According to senior commentators from across women’s cricket, squash and netball, Scottish Women and Girls in Sport Week, which takes place between 25th-31st October, is a time to rekindle the equal pay debate for women in sport.

Despite the positive work of Active Scotland and its partner sportscotland to grow women’s sport and fitness, as well as the availability of the Scottish Government’s ‘Women and girls fund,’ which has invested £300K in women’s sport and fitness, equal pay is an issue that continues to stifle participation and the growth of women’s sport.

According to the Professional Squash Association (PSA), between 2018-2019 female athletes were getting $2,937,248 from 234 events, compared to $4,631,458 from 404 events for the men. Sarah-Jane Perry, a professional squash player and a board member of the PSA said: “If you look at prize money alone, women are getting a comparable figure to men on the PSA world tour. However, earning potential from other sources such as exhibitions, clinics, sponsors and appearance fees, is still significantly lower for women.”

Lisa Aitken, Scotland’s top female squash player said: “In squash there are fewer tournaments on the PSA tour for women, which means less opportunity to earn. This is because there are more men in the sport, but also some organisers believe it’s more commercially viable to put on a men’s competition, than splitting the prize money and including a women’s draw.”

In women’s cricket, sponsorship and access to central contracts is hampering the growth of the women’s game in Scotland. Sue Strachan, the first female President of Cricket Scotland said: “Currently we have no central contracts for any female players and no standalone sponsorship of the women’s team. Because of this lack of money, our female cricketers must share their time between elite sport and their day jobs or studies. This makes it hard to compete on the world stage against other teams such as Thailand, who are all centrally contracted. It isn’t a level playing field. Despite that disparity Scotland’s women are ranked 13 in the world, but could go so much higher with more support.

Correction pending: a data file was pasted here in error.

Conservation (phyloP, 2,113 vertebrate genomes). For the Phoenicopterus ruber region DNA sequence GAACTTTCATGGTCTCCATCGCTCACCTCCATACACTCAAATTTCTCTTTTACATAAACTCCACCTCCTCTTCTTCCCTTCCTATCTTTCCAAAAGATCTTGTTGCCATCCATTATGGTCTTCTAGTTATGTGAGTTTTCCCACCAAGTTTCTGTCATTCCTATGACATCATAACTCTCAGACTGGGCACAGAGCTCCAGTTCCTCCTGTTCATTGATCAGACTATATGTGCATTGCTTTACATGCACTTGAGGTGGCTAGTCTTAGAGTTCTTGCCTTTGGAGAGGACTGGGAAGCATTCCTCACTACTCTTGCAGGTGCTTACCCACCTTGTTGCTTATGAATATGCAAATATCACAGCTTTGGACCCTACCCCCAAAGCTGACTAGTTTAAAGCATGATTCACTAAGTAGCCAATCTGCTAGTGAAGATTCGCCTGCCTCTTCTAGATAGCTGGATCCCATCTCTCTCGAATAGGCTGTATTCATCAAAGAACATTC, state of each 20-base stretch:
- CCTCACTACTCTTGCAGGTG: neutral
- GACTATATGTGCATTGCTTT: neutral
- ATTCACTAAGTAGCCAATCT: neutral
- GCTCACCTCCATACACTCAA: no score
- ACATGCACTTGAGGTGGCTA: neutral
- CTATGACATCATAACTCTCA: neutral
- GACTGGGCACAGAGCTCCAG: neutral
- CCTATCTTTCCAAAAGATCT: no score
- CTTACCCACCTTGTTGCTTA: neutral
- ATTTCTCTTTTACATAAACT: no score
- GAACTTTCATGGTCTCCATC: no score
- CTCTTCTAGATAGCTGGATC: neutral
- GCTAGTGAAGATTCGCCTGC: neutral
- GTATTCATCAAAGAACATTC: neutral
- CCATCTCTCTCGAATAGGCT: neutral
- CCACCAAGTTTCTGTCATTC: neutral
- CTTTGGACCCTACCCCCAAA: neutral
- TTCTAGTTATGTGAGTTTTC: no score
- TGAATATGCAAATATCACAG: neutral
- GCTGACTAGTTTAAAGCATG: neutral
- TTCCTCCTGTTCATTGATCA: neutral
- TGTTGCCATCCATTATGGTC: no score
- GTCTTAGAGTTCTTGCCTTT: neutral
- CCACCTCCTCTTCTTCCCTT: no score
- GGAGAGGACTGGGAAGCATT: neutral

As an ICC associate nation, Scotland also only receives a fraction of the total funding pot with the lion’s share goes to the men’s game. To grow the women’s game, we need commercial partners willing to invest and support our female players so they can inspire the next generation.”

Claire Nelson, Chief Executive of Netball Scotland believes women’s sport represents a largely untapped commercial opportunity. She said: “Women’s sport has the most potential for growth, and as women are the biggest consumers globally, there is a huge commercial opportunity here. Unfortunately, we don’t get the same respect or focus than men’s sport, so it’s harder to secure financial backing.

What we need are more female leaders at board level to drive change, more support from sponsors and broadcasters and we need to empower our female sporting icons to have a voice. We also need to grow the game at grass roots level so there are more girls coming through. Sadly, we see too many teenage girl’s drop out of sport, because we have a one size fits all system that doesn’t cater to their needs.”

These concerns are backed up by the 2019 Scottish Health Survey which found that in the 13-15 age group, only 30% of girls are meeting the physical activity recommendations, compared to 44% of boys. The report found that only 56% of teenage girls are taking part in sport compared to 63% of boys.

According to Active Scotland, barriers to participation include low self-esteem, concerns about appearance and influence of peers, as well as wider structural issues such as availability of facilities, variety of sports on offer, lack of visible female role models and media coverage.

The Scottish Women and Girls in Sport Week is organised by Active Scotland and supported by sportscotland. Now in its fifth year, the annual weekly programme provides an opportunity to increase visibility and participation of women and girls in sport and physical activity, and the benefits it can have on physical, mental and social health.